Vietnam’s largest telecommunications company, Viettel, said it will launch 5G mobile services in June.
Huawei, Ericsson and Nokia are considered frontrunners in the development of 5G infrastructure technology. Among them, Huawei is believed to have the most advanced and cost-efficient technology.
Germany’s Interior Minister Horst Seehofer last week warned of the grave risk of falling behind by as long as 10 years if Germany does not use Huawei’s technology in building its 5G network.
Not only is Huawei’s technology crucial, using alternatives could mean higher costs of equipment and network buildout.
Interestingly, Viettel said on Monday that it will launch 5G services in June, following six months of research and development, which cost a few million dollars.
While it can easily cost billions of dollars for the major 5G players to create the technology, how come Viettel is able to easily catch up in half a year, and with a much smaller budget?
Reports say Viettel has been cooperating with Nokia to develop its own 5G device. Therefore, it might have purchased some equipment from Nokia and made some adjustments or enhancements on its own to suit local market needs. Very likely, Viettel would have to pay Nokia royalty fees.
The Vietnamese telecoms giant may also be producing some of the lower-end parts locally.
While Viettel’s 5G technology is not exactly homegrown, the company remains an emerging challenger to established players.
As Vietnam’s largest telecoms operator, it has around 60 million users, about 63 percent of the country’s total population.
Benefiting from the relocation of production facilities by foreign investors amid the US-China trade war, Vietnam saw its GDP growth top the region at 6.6 percent last year.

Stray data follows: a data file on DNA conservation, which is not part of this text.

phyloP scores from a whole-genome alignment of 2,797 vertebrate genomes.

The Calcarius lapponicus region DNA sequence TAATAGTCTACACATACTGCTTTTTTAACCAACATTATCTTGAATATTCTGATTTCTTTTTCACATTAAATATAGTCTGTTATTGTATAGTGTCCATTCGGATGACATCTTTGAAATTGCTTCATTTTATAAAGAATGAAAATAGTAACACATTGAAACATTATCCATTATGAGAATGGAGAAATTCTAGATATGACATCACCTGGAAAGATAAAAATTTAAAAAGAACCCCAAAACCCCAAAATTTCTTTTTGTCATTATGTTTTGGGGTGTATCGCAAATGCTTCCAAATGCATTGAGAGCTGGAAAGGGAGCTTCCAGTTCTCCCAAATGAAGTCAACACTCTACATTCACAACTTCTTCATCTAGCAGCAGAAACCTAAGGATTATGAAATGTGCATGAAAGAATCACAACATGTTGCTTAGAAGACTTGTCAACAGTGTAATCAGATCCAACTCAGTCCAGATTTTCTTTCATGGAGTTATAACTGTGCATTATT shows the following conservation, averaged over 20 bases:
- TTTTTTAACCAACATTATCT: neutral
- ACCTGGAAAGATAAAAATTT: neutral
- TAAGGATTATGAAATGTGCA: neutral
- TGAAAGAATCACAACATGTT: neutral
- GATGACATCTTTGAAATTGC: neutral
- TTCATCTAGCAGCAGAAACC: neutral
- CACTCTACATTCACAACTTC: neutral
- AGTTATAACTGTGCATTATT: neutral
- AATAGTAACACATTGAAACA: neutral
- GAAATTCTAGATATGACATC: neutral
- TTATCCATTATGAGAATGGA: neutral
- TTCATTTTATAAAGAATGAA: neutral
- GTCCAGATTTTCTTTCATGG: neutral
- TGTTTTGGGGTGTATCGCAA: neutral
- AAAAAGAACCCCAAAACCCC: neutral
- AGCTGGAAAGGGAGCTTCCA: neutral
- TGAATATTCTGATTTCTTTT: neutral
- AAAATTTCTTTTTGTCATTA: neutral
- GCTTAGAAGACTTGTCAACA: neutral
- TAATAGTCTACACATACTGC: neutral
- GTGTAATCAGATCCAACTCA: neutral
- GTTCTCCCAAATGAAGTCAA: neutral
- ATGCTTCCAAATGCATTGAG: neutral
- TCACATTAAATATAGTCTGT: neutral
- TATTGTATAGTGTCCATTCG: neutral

Apart from dominating the domestic market, Viettel is also expanding overseas, offering services in 10 other countries across Asia, Latin America and Africa.
It has over 40 million users outside Vietnam, and these would also be potential 5G customers for the company.
Viettel is not yet capable of truly coming up with its own technology, but don’t forget, Huawei also started out by reverse-engineering imported products before establishing its own technology years later.
As labor costs rise in China, Vietnam, where wages are only one-fourth of the level of its bigger rival and whose workforce no less creative and hardworking than its Chinese counterpart, does represent a potential threat.
As such, apart from Ericsson and Nokia, as well as Samsung and ZTE, Huawei should also keep a close eye on Viettel.
This article appeared in the Hong Kong Economic Journal on Jan 21
Translation by Julie Zhu
[Chinese version 中文版]
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